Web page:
Top WWF Professional Wrestlers from the 70s

By | May 1, 2018

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The Sheik had it easy. Caught here in a tight hold, the Syrian wrestler appears to be anything but comfortable. But The Shiek rallied and foiled Bruno Sammartino at Madison Square Garden. (Getty Images)

Until the 1920’s, professional wrestling in the United States was viewed as a serious and legitimate sport showcasing true athletic competition. Moving forward into the 1930’s, however, professional wrestling became identified with modern day theatrics and "admitted fakeness.” The sport of wrestling had started becoming so scripted that critics began viewing it as somewhat of a joke; particularly in comparison to boxing, mixed martial arts, amateur wrestling, and the real sport itself, wrestling. 

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Andre the Giant

“Impresarios” catapulted wrestlers to EPIC fame!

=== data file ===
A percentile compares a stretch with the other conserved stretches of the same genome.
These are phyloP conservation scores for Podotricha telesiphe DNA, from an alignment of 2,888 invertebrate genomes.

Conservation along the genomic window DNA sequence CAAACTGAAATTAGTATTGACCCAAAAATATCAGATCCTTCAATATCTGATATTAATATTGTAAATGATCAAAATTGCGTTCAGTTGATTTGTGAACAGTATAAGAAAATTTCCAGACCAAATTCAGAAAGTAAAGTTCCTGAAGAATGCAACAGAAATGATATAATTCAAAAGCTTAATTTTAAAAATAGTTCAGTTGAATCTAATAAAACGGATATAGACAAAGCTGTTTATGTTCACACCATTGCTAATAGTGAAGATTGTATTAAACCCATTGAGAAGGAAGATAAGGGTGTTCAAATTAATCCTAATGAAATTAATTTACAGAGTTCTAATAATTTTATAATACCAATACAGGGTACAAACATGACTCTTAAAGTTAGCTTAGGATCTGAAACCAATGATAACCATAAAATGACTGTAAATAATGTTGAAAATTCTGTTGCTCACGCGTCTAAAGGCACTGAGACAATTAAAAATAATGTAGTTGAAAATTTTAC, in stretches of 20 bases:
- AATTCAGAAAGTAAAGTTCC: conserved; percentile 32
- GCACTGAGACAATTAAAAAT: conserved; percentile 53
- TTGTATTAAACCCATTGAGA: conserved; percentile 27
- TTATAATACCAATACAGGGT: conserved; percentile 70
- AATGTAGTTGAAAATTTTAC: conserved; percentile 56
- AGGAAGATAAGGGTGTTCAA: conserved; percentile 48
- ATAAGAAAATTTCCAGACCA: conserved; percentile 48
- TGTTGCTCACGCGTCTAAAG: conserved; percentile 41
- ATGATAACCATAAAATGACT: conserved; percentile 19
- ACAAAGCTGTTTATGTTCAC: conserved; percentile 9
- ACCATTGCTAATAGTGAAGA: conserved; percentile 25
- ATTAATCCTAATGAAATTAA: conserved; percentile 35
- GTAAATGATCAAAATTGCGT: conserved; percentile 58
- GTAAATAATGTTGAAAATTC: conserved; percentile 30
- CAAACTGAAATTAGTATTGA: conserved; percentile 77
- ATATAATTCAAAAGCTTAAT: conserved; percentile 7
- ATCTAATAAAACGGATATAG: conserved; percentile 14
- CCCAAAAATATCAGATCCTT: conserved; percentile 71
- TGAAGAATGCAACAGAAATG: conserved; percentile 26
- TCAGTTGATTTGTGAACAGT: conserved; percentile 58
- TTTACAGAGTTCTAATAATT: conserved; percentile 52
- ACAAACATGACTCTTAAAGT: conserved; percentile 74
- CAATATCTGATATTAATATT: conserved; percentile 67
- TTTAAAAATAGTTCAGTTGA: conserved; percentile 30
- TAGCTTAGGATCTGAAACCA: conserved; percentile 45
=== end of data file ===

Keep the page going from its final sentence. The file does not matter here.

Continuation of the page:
“Impresarios were the managers who chose how a wrestler could gain fame and interest among the fans, creating personas and improvising matches to make them more interesting. Carnies, who traveled and wrestled at these events, used tricks to protect their money and reputations during competitions, devising little-known and often dangerous wrestling moves, called "hooks." Hooks are illegal in conventional amateur wrestling but have high rates of success against even the most athletic and experienced of competitors, essentially removing rules from professional wrestling. In addition, some spectators capable of beating the carnies roamed the country to compete in open challenges, setting side bets to make money. The barnstormers competed as traveling wrestlers did and often cooperated with the carnies to stage the matches, providing enormous profits for both sides in betting. Through the interest in money-making among the three groups, wrestling became a business-oriented entertainment venue, distinguishing itself further and further from its authentic amateur wrestling background.”